Exploratory Collaborative Search Tasks
This evening I met up with Gene Golovchinsky, of FXPAL (Fuji Xerox research institute in Palo Alto). Gene’s work is pretty varied (there was some cool stuff on collaborative whiteboards & storing/retrieving info a while ago) but a big area has been on recall focussed information seeking, exploratory search tasks (as opposed to closed, precision style tasks where we’re looking for one or a few ‘answers’). A part of this research has also been on collaborative information seeking – and this combination is one of my own major focuses.
Genealogy as Multiple Document Processing
So we talked about the same sorts of ideas I talked about at my meetings yesterday around epistemic commitments (credibility judgements, evaluative standards, knowledge structures), and multiple document processing with a controlled corpus as a way to validate assessments of student’s commitments.
One suggestion Gene made was that observation of genealogical style search would be an interesting lens onto multiple document processing style tasks – because often there is only partial, conflicting, inferred, or hearsay evidence to go on, often from multiple sources, and these are often hard to find (we need to work out who will be a good informant for testimonial knowledge…). I think this is an intriguing idea, although I think it introduces a set of complexities around historiography and contextual factors that make it very complex (for example, if we’re looking at birth records in certain contexts it might be useful to know if the area is Catholic or not). It occurred to me afterwards though that the same sort of task might also be interesting for non-familial genealogies such as ‘idea tracking’ where we’re interested in the history of some concept or idea (I’m interested in history of maths, for example).
Another idea we talked about was of ‘fake collaboration’, for example by setting up a (real) pair with a third “collaborator”. This third collaborator could be purported to have returned a set of results (which the experiments have seeded) and the real pair be asked to sensemake on those results for their third member to return to later. This is a nice option because it removes the search/document variable (because we seed the results) and focuses on sensemaking (which is our primary interest). We can then epxlore differences between multiple groups with the same set of information.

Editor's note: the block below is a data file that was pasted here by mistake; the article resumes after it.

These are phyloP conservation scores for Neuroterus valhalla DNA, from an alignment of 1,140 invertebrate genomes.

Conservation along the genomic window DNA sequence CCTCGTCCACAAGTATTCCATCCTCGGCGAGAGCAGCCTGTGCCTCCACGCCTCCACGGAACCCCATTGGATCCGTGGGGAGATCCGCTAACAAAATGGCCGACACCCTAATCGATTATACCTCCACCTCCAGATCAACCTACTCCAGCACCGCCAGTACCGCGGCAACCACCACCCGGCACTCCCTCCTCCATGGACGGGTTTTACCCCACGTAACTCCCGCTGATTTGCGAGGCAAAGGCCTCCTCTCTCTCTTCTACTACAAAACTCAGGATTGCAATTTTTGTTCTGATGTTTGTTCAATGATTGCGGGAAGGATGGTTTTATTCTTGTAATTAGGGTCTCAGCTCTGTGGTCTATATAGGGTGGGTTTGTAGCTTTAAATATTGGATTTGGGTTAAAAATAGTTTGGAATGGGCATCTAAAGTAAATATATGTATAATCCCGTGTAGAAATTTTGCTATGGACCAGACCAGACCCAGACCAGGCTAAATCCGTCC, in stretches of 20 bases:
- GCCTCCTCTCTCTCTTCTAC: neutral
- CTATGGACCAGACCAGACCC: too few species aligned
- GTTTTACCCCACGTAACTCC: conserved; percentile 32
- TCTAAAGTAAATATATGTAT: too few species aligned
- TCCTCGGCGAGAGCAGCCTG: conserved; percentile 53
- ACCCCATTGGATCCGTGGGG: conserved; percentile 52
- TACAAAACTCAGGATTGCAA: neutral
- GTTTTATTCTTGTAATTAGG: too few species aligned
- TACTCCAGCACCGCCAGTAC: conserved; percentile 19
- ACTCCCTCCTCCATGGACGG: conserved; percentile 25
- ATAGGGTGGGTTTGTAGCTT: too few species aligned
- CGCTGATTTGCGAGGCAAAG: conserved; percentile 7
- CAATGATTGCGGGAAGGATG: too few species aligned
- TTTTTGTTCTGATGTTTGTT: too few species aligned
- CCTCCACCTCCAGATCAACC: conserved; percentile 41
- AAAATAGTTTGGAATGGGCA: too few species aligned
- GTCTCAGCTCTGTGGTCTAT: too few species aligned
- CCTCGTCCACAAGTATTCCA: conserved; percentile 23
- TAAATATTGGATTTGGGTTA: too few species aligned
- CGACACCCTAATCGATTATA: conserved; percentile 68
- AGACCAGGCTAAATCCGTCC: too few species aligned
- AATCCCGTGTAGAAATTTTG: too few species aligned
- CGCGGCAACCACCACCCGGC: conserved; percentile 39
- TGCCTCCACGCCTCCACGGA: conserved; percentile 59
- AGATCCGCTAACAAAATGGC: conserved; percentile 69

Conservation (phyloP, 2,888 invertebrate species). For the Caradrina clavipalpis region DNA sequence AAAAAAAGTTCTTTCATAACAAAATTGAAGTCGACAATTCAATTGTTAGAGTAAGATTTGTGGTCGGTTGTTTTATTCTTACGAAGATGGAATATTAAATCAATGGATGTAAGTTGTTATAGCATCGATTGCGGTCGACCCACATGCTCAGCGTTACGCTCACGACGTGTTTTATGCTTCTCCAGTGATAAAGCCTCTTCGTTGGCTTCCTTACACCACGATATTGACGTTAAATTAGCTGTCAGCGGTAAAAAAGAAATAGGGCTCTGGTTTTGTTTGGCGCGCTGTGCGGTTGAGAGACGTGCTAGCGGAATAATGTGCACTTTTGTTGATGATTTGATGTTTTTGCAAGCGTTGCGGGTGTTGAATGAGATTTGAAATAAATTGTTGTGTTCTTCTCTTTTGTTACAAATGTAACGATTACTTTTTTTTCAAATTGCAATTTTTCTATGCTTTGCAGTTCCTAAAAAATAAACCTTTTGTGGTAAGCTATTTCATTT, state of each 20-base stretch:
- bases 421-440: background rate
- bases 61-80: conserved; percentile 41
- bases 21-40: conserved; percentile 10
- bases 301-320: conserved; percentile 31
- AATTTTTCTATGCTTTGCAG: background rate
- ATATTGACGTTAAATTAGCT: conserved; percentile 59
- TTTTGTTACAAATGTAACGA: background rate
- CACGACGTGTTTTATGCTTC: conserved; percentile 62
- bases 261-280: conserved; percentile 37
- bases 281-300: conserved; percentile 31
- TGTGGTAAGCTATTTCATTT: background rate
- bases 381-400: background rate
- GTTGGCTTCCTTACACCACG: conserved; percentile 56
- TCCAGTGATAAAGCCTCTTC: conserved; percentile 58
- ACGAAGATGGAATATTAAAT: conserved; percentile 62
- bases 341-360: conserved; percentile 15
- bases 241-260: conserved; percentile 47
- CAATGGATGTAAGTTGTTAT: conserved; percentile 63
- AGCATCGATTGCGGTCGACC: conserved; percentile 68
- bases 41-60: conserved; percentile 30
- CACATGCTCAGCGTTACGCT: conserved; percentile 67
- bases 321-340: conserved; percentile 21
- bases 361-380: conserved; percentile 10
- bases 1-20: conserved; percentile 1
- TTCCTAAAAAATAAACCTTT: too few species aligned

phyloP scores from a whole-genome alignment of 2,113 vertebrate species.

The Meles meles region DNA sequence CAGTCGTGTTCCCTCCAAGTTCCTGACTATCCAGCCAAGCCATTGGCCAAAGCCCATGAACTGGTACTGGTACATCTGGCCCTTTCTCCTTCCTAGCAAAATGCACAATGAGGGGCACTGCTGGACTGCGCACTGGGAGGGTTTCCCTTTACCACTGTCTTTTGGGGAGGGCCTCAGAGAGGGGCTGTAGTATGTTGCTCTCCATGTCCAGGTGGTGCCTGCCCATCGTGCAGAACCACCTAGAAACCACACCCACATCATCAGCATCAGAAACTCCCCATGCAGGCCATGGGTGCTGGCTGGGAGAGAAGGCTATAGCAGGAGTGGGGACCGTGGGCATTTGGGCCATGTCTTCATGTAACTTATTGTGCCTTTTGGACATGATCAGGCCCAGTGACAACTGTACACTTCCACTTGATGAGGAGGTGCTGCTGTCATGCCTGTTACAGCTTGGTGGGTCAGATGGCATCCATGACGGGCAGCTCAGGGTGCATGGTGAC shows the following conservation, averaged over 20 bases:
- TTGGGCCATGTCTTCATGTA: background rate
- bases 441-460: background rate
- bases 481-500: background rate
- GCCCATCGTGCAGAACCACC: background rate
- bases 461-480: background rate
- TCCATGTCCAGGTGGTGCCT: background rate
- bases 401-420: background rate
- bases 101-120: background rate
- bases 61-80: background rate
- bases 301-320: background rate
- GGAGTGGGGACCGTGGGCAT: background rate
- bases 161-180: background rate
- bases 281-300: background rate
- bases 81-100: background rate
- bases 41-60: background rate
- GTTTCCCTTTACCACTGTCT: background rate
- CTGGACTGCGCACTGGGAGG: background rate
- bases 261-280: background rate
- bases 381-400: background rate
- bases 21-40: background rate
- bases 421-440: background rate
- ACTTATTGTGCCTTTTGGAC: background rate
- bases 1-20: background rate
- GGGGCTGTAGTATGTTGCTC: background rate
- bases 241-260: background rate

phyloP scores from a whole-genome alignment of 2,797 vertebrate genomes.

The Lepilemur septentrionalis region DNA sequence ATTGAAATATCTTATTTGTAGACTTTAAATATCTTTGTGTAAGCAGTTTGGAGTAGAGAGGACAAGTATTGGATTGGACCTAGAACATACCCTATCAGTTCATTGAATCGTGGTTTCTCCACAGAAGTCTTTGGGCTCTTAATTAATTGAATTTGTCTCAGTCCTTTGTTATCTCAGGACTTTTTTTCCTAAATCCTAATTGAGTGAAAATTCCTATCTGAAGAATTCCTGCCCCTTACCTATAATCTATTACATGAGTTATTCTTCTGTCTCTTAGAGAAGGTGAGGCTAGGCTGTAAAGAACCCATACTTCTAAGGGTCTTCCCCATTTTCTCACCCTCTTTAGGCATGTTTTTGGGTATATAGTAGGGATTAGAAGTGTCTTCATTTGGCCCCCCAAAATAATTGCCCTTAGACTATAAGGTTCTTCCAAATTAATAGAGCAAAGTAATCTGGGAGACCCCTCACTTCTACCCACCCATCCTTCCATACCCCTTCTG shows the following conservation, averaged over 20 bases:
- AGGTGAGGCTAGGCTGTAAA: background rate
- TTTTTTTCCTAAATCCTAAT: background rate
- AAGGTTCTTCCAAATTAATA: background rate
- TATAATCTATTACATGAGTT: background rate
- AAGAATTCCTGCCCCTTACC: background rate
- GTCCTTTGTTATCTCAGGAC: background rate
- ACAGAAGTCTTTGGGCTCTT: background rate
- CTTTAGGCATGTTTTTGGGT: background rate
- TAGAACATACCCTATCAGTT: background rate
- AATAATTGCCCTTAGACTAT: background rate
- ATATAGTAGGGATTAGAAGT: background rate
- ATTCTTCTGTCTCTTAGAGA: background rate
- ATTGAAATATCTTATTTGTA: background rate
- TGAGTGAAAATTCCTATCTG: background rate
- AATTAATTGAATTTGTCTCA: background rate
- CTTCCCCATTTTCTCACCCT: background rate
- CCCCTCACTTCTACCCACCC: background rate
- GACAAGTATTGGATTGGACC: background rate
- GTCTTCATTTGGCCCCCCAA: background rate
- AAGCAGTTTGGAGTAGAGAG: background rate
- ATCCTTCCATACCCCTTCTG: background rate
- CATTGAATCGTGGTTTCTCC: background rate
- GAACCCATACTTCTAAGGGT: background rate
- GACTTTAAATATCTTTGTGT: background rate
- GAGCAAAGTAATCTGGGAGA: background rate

Some ways this might work:
- Have the 3rd party labelled as a librarian mediator who has returned results to you when you query (allowing a gap too). Make it clear the librarian is an IR expert, not a domain expert (so we avoid the issue around users assuming materials delivered by a librarian are all credible), could also include some noise into the returned documents to highlight this (and in fact, it might be interesting to see if students open patently irrelevant documents in this context)
- Another option would be to have a search system seeded with content related to some fairly predictable concept keywords students might search for after the initial set. Students could then actively search (for concepts, not query strings) and receive a plausible set of returned documents that again we’ve pre-selected. Of course this method is a different sort of search to their usual experience (of strings in google, etc.) and if students search for something odd (a search for ‘Madonna’ in a task on climate change, for example) we’d need some sort of response to them (moreover, if it ISN’T odd but is a high level concept we might also struggle to return results)
- Another angle on the 2nd option would be to present users with a set of related concepts based on the initial search results (in some ways this is the instagrok method), and see which ones they traverse (ensuring we have a document set for each concept of course). This method would allow us to track conceptual links the students are making. This is less search based again than the 2nd option, but it does control for some of the additional issues raised in that model.
All three options provide a nicer way of thinking about processing multiple documents than I’d been considering, and they’re all more search based, while providing for a high level of control, and potential for creating believable search contexts – so my thanks to Gene for a really productive conversation!
We also talked about the lack of information issue (when no answer is answer enough), some work Gene and colleague’s have been doing on search result preview to encourage people to spend longer in exploratory search while finding more novel documents (recall oriented search), and various other things – including some good PhD/academic socialising advice :-)! So again, watch this space for developing ideas!
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